David Zoltan wants to build a bar in Lakeview just for geeks. Yolanda Lobley wants to offer the Austin neighborhood healthier, affordable versions of traditional food from a food truck. Today, they join a group of 15 small businesses and community organizations hoping to bring their creative projects to life by participating in Mayor Rahm Emanuel's Seed Chicago, a collaboration between the city's economic development arm World Business Chicago (WBC) and Kickstarter.
Kickstarter's crowdfunding platform unites project creators with potential funders, allowing anyone to pledge support online for their favorite projects, most often related to fine arts, technology or entertainment. Rather than invest for financial return, backers pledge money in exchange for value created by the entrepreneur and are rewarded with the entrepreneur's product, such as an independent movie, a new gadget or a music album.
The goal of Seed Chicago is to harness the power of Kickstarter to support projects that will specifically create economic opportunity and jobs, or contribute to community development, in local neighborhoods.
In April, WBC, alongside Accion Chicago and LISC Chicago, launched the first round of Seed Chicago to test crowdfunding as a capital-raising medium for economic development. Together, they helped 11 organizations launch their own Seed Chicago 30-day Kickstarter campaigns, resulting in five fully-backed projects. Over $50,000 was pledged to the successful projects from nearly 900 contributors, including $20,000 raised by Growing Home, an urban farm in Chicago's Englewood neighborhood that will use the money for a new hoophouse, allowing them to increase their job training to 50 people annually. Also in Englewood, Englewood Codes raised $10,000 to run a 10-week coding academy teaching software programming and coding to the southwest side neighborhood's youth.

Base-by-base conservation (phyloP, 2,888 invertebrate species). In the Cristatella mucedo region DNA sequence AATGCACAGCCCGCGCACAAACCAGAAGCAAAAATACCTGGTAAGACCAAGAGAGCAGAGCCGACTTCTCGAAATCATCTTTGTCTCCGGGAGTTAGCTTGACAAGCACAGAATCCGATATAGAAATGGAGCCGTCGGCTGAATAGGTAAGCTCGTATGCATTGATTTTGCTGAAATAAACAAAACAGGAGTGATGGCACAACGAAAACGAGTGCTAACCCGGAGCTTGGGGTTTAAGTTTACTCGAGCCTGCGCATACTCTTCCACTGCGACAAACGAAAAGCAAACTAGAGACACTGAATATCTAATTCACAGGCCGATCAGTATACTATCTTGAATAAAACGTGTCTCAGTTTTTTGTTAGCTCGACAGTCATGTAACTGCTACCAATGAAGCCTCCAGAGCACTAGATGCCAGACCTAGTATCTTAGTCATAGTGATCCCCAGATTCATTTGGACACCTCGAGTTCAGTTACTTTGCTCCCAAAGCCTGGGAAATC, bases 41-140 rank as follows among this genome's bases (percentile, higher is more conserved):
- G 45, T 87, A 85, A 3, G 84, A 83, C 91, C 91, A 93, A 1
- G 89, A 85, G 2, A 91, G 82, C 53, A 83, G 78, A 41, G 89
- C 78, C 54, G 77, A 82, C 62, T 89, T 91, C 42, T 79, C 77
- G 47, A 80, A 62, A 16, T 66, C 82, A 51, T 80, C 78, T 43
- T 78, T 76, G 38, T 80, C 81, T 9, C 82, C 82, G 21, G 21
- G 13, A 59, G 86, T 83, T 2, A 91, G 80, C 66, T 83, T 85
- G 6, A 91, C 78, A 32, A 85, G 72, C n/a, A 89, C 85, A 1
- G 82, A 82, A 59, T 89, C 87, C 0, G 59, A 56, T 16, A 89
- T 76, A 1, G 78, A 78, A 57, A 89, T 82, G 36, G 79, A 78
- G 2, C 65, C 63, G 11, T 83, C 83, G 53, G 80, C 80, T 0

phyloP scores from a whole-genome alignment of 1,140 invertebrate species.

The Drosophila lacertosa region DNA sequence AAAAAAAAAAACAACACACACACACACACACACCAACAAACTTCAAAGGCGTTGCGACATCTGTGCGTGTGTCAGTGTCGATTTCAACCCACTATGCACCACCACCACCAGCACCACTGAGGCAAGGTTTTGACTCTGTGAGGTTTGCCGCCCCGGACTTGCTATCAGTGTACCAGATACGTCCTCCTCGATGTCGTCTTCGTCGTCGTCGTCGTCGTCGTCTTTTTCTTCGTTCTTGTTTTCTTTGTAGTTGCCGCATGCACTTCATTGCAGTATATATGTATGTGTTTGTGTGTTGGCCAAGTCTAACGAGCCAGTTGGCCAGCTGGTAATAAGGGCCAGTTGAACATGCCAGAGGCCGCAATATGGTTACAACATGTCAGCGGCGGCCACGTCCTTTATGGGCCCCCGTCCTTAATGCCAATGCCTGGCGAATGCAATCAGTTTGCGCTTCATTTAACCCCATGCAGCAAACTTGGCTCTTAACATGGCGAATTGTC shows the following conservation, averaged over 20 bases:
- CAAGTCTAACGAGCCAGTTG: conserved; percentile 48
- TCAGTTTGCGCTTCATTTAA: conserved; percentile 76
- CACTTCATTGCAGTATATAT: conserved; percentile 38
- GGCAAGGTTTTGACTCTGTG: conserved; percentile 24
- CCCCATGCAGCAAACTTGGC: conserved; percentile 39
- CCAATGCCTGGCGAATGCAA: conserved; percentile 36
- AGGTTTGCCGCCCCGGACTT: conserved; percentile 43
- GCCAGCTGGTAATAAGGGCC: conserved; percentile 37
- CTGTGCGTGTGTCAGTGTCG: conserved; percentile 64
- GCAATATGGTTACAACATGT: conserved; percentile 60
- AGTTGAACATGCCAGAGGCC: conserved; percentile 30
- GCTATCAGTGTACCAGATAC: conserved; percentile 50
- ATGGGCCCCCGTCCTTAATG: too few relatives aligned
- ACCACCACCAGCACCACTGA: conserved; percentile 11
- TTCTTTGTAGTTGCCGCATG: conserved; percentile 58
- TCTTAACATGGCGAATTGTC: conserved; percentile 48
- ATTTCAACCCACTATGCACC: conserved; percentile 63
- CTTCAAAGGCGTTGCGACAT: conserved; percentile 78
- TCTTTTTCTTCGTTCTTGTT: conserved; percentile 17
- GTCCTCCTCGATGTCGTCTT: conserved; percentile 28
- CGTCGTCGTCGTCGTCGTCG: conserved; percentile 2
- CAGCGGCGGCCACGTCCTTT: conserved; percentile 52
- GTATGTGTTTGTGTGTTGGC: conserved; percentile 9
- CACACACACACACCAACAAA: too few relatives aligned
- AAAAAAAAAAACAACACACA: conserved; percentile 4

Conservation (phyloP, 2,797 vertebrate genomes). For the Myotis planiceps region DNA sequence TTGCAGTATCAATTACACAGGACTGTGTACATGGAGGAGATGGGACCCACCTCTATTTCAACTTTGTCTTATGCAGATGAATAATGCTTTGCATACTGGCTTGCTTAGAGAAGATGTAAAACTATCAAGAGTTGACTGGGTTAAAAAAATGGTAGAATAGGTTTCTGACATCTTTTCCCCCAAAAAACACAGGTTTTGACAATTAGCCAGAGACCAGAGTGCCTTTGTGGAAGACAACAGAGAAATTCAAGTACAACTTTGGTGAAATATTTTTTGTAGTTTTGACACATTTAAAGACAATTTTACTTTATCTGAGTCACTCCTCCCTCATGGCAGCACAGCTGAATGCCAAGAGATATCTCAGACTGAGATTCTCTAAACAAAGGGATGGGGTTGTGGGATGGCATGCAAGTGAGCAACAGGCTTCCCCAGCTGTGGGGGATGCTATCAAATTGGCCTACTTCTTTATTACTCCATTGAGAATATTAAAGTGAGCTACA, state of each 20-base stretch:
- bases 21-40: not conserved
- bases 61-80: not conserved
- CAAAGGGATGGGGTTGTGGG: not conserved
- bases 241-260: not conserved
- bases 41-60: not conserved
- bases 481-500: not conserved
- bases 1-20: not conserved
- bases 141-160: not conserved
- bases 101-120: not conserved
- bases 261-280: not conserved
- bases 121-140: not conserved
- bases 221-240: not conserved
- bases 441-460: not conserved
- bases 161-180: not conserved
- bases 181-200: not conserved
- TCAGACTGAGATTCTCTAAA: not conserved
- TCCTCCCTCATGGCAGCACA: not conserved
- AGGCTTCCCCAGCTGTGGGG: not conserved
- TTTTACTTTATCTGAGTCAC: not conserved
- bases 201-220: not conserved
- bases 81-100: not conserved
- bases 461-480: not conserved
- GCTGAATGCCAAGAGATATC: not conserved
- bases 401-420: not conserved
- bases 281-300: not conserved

Today, WBC launched the second set of projects to be featured as part of Seed Chicago and this time around, they have attracted the backing of a major private sector partner. Chicago-based MillerCoors has pledged $50,000 to match successful Seed Chicago projects dollar-for-dollar, up to $5,000 per project.
In addition to the geek bar and the Austin food truck, projects in this next round include an athletic apparel company, a neighborhood festival and a public art incubator. To aid their effectiveness, Seed Chicago projects are given access to campaign management tools provided by WBC, and all projects benefit from the aggregated exposure they receive as part of a curated page.
Spurring economic development in Chicago's neighborhoods is a pillar of the Plan for Economic Growth and Jobs, created by WBC at Mayor Emanuel's request. Seed Chicago is one of several initiatives underway to drive growth and create jobs. WBC will continue to refine the use of crowdfunding and other alternative financing tools to help community organizations and small businesses get access to the capital they need to thrive.